Adventures with haircuts in Spanish
“You can survive it! No matter how bad it is, you’ll live through this and you’ll be fine!”
This is my mantra whenever I’m getting my haircut in Spain. I know it’s not the end of the world—it’s not even that serious! But what strikes the most fear into my heart living here in this city is not the spiritual oppression, or any threat to my personal safety (after all, I’m more than a conqueror through Christ!), but what truly scares me is getting my hair cut one more time in this country.
I still remember--and have the painful photos to remind me--of my first haircut in Spain. With less than a year in this country, I decided it was time to get my haircut. So armed with my eight months of Spanish studies and some photos on my phone, I set off for the local Spanish version of Hair Cuttery and sat myself down in the chair.
I explained what I wanted: basically a trim. At the time, my hair was shoulder length, and I wanted it to go up about an inch. I had learned that here in Spain people use their fingers to measure about how far they want it to be cut off: the width of one finger or two, for example.
So I explained exactly what I wanted and felt confident that the lady understood me. She then picked up a hunk of hair off the crown of my head and proceeded to chop it about 3 inches from my scalp. I watched in shock as about 4 inches of brown hair fell to the floor. And what was I going to do at that point? She pretty much had to finish from there even though my eyes kept getting larger, rounder, and more dismayed as she went on. I ended up leaving that day with my hair almost as short as a man’s, particularly in the back although she left the front kind of floppy (photo).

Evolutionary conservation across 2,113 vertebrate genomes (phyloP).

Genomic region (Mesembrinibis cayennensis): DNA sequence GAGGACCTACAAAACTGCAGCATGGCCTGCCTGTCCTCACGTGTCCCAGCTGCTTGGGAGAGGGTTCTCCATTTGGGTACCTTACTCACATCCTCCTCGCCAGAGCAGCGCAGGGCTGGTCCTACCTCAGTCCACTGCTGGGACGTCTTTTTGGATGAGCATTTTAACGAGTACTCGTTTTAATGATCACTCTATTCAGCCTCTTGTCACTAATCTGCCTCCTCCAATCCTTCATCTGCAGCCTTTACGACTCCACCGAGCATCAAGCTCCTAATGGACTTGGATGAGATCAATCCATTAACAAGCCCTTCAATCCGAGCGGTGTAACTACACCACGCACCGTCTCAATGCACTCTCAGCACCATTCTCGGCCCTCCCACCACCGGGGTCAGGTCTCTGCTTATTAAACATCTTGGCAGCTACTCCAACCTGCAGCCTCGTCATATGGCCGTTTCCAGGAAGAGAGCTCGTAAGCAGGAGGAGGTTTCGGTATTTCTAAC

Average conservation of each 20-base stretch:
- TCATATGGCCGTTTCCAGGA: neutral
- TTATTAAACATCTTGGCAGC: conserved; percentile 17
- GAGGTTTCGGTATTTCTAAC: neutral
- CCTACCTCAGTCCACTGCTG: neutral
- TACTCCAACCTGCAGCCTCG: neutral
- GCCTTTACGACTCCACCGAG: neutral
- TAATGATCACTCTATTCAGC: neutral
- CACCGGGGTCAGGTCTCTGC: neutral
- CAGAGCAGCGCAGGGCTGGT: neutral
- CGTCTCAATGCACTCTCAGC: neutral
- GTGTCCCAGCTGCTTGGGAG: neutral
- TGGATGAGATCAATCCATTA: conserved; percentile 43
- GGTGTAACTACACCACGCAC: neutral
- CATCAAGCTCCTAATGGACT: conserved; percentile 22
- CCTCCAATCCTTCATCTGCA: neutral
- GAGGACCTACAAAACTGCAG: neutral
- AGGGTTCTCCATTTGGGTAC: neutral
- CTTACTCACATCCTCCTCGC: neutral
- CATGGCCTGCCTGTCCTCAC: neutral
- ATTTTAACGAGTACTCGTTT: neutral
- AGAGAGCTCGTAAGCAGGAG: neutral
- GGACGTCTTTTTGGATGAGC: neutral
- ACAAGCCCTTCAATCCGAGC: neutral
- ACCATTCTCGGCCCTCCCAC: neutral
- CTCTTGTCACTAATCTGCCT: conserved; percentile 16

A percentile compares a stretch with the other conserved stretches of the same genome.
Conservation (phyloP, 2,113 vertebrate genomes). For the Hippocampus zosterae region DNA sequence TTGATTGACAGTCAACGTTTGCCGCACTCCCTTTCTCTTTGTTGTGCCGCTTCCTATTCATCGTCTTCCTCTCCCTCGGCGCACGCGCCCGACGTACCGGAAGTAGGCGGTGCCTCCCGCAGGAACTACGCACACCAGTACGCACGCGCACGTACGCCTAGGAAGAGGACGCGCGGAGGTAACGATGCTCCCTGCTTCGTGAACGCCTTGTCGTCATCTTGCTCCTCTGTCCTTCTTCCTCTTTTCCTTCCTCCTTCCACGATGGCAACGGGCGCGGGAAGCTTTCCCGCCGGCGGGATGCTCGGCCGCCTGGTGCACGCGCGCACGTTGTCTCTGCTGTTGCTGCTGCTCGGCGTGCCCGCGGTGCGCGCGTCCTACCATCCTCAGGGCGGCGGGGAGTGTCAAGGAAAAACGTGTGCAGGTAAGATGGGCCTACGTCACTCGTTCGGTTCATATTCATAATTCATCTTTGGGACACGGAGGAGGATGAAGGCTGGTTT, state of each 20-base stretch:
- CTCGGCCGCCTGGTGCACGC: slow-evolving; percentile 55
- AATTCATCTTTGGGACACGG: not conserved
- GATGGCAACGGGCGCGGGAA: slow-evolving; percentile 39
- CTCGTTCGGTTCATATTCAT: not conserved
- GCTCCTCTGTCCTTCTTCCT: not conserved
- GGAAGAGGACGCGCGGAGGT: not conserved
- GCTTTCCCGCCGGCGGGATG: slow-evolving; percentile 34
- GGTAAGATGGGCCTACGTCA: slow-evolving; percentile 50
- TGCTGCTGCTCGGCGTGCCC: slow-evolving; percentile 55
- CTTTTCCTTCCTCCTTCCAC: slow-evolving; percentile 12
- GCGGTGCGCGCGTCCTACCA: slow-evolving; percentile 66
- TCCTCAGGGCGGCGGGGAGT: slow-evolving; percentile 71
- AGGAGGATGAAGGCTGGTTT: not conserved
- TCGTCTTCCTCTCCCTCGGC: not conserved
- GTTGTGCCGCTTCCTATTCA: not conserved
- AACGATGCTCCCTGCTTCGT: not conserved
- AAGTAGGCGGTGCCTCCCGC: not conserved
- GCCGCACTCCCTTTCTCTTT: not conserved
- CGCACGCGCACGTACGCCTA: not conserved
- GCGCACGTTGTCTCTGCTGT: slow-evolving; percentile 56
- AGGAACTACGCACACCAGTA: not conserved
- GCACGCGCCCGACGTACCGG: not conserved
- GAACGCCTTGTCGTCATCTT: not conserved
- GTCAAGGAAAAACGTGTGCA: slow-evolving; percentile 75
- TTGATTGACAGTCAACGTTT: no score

And then I cried all the way home; I cried for the next six hours. I cried until I couldn’t cry anymore. Until that very moment, I didn’t know how emotionally attached I was to my hair!
I remember for days after that looking in the mirror and feeling like a total stranger was staring back at me – one whose hair was not wavy because all the curls have been cut off. It took awhile for me to adapt to the hairstyle, and it took *much longer* for it to grow back out. All of my friends were so kind; they all assured me that my dramatic eyes could carry any hairstyle, or that I was pretty enough for any hair style. But the damage was done. I resolved never ever to get my haircut in Spanish again!
I started researching English-speaking hairdressers, and for a while found one that I really liked. Our relationship had to end unfortunately when she adopted several dogs, and I was too allergic to continue going to her salon. But then I found another hairstylist at a location who advertises that they have English-speaking stylists. And I’ve been going there ever since.
Which brings me to today. While I was away from Madrid, my usual stylist moved on. So I got a new hairdresser today, a young Spanish Andaluz who spoke English the way I speak Arabic – extremely limited but certainly still willing to make the effort when I know the right words.
He was very conscientious; he used his phone to show me various photos and continually asked, “Is this okay; is this what you want? Do you need it shorter anywhere?” After I realized how limited his English was, we continued in Spanish, but I felt like he was really trying to listen to me and not just do his own style. In the end, it’s still a little shorter, and a little different than I expected, but that’s not necessarily a bad thing. We all need a little spice from time to time, and the haircut he gave me is certainly a little more euro-trendy. 😉 So in that, he did me a favor!
But you never really know what you’re going to get! And that’s the adventure of getting my haircut in Spain. I just reassure myself with my little mantra,—that whatever happens, I’ll live through it, and my hair will grow back again. And it always has. 😉